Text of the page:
Vijay Prashad

IS socialism making a comeback? If so, what exactly is socialism, why did it lose steam toward the latter part of the 20th century, and how do we distinguish democratic socialism, currently in an upward trend in the U.S., from social democracy, which has all but collapsed? Vijay Prashad, executive director of Tricontinental: Institute for Social Research and a leading scholar in socialist studies and the politics of the global South, offers answers to these questions.

C.J. Polychroniou: Socialism represented a powerful and viable alternative to capitalism from the mid-1800s all the way up to the third quarter of the 20th century, but entered a period of crisis soon thereafter for reasons that continue to be debated today. In your view, what are some of the main political, economic and ideological factors that help explain socialism’s setback in the contemporary era?

Vijay Prashad: The first thing to acknowledge is that “socialism” is not merely a set of ideas or a policy framework or anything like that. Socialism is a political movement, a general way of referring to a situation where the workers gain the upper hand in the class struggle and put in place institutions, policies and social networks that advantage the workers. When the political movement is weak and the workers are on the weaker side of the class struggle, it is impossible to speak confidently of “socialism.” So, we need to study carefully how and why workers — the immense majority of humanity — began to see the reservoirs of their strength get depleted. To my mind, the core issue here is globalization — a set of structural and subjective developments that weakened worker power. Let’s take the developments in turn.

There were three structural developments that are essential. First, major technological changes in the world of communications, database management and transportation that allowed firms to have a global reach. The global commodity chain of this period enabled firms to disarticulate production — break up factories into their constituent units and place them around the world. Second, the third world debt crisis debilitated the power of national liberation states and states that — even weakly — had tried to create development pathways for their populations in Africa, Asia and Latin America. The debt crisis led to [International Monetary Fund] IMF-driven structural adjustment programs that released hundreds of millions of workers to international capital and for the workforce of the new global commodity chain. Third, the collapse of the USSR and the Eastern bloc, as well as the changes in China provided international capital with hundreds of millions of more workers. What we saw is in this period of globalization was the break-up of the factory form, which weakened trade unions; the impossibility of nationalization of firms, which weakened national liberation states; and the use of the concept of arbitrage to force a race to the bottom for workers. These structural developments, from which workers have not recovered, deeply weakened the workers’ movement. Read more

Bookmark and Share

Sarah Repucci ~ Freedom And The Media: A Downward Spiral

Key Findings:
Freedom of the media has been deteriorating around the world over the past decade.
In some of the most influential democracies in the world, populist leaders have overseen concerted attempts to throttle the independence of the media sector.
While the threats to global media freedom are real and concerning in their own right, their impact on the state of democracy is what makes them truly dangerous.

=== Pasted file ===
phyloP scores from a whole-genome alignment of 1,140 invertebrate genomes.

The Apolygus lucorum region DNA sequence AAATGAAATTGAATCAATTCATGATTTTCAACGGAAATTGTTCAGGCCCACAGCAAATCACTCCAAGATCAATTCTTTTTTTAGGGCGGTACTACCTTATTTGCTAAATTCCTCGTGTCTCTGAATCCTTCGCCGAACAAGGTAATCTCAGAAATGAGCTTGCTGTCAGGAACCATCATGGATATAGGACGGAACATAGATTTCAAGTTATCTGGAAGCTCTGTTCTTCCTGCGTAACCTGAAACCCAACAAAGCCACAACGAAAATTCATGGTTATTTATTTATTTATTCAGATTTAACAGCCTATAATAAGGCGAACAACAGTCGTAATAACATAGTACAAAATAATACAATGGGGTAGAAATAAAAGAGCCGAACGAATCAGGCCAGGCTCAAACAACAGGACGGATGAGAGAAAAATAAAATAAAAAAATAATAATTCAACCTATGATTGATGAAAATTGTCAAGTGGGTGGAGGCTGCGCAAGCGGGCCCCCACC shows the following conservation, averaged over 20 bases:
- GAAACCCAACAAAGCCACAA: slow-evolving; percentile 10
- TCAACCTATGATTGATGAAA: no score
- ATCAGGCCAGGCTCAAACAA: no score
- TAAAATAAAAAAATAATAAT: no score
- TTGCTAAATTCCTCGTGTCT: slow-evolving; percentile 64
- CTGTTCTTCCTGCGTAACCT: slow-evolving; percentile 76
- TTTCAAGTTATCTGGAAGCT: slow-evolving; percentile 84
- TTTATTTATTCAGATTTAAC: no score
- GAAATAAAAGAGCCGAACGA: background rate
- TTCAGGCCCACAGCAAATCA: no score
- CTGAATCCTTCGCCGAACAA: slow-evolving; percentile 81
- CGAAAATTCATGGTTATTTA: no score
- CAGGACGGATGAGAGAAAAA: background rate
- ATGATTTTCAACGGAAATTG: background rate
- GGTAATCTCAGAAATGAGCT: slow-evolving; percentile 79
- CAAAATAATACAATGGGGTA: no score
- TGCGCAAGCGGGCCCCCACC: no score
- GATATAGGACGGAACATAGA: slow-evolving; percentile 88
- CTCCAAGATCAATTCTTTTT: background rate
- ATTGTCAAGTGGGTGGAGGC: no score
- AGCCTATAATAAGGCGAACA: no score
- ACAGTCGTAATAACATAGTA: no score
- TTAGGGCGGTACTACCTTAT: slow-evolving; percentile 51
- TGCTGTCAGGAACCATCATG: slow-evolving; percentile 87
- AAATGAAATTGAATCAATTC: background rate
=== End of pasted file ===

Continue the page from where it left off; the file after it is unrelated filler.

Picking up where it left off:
Experience has shown, however, that press freedom can rebound from even lengthy stints of repression when given the opportunity. The basic desire for democratic liberties, including access to honest and fact-based journalism, can never be extinguished.

The fundamental right to seek and disseminate information through an independent press is under attack, and part of the assault has come from an unexpected source. Elected leaders in many democracies, who should be press freedom’s staunchest defenders, have made explicit attempts to silence critical media voices and strengthen outlets that serve up favorable coverage. The trend is linked to a global decline in democracy itself: The erosion of press freedom is both a symptom of and a contributor to the breakdown of other democratic institutions and principles, a fact that makes it especially alarming.

According to Freedom House’s Freedom in the World data, media freedom has been deteriorating around the world over the past decade, with new forms of repression taking hold in open societies and authoritarian states alike. The trend is most acute in Europe, previously a bastion of well-established freedoms, and in Eurasia and the Middle East, where many of the world’s worst dictatorships are concentrated. If democratic powers cease to support media independence at home and impose no consequences for its restriction abroad, the free press corps could be in danger of virtual extinction.

Experience has shown, however, that press freedom can rebound from even lengthy stints of repression when given the opportunity. The basic desire for democratic liberties, including access to honest and fact-based journalism, can never be extinguished, and it is never too late to renew the demand that these rights be granted in full.

Read more:

Bookmark and Share

The Embassy Of Good Science

The goal of The Embassy of Good Science is to promote research integrity among all those involved in research. The platform is open to anyone willing to learn or support others in fostering understanding and awareness around Good Science.

The Embassy aims to become a unique ‘go to’ place, a public square where the community of researchers can gather to discuss ‘hot topics’, share knowledge, and find guidance and support to perform science responsibly and with integrity.

We want to focus on researchers’ daily practice. Our ambition is to collaboratively map the laws, policies and guidelines informing good practices and highlight relevant cases, experiences, educational materials and good practice examples. We will also support educators to develop training on research integrity and ethics.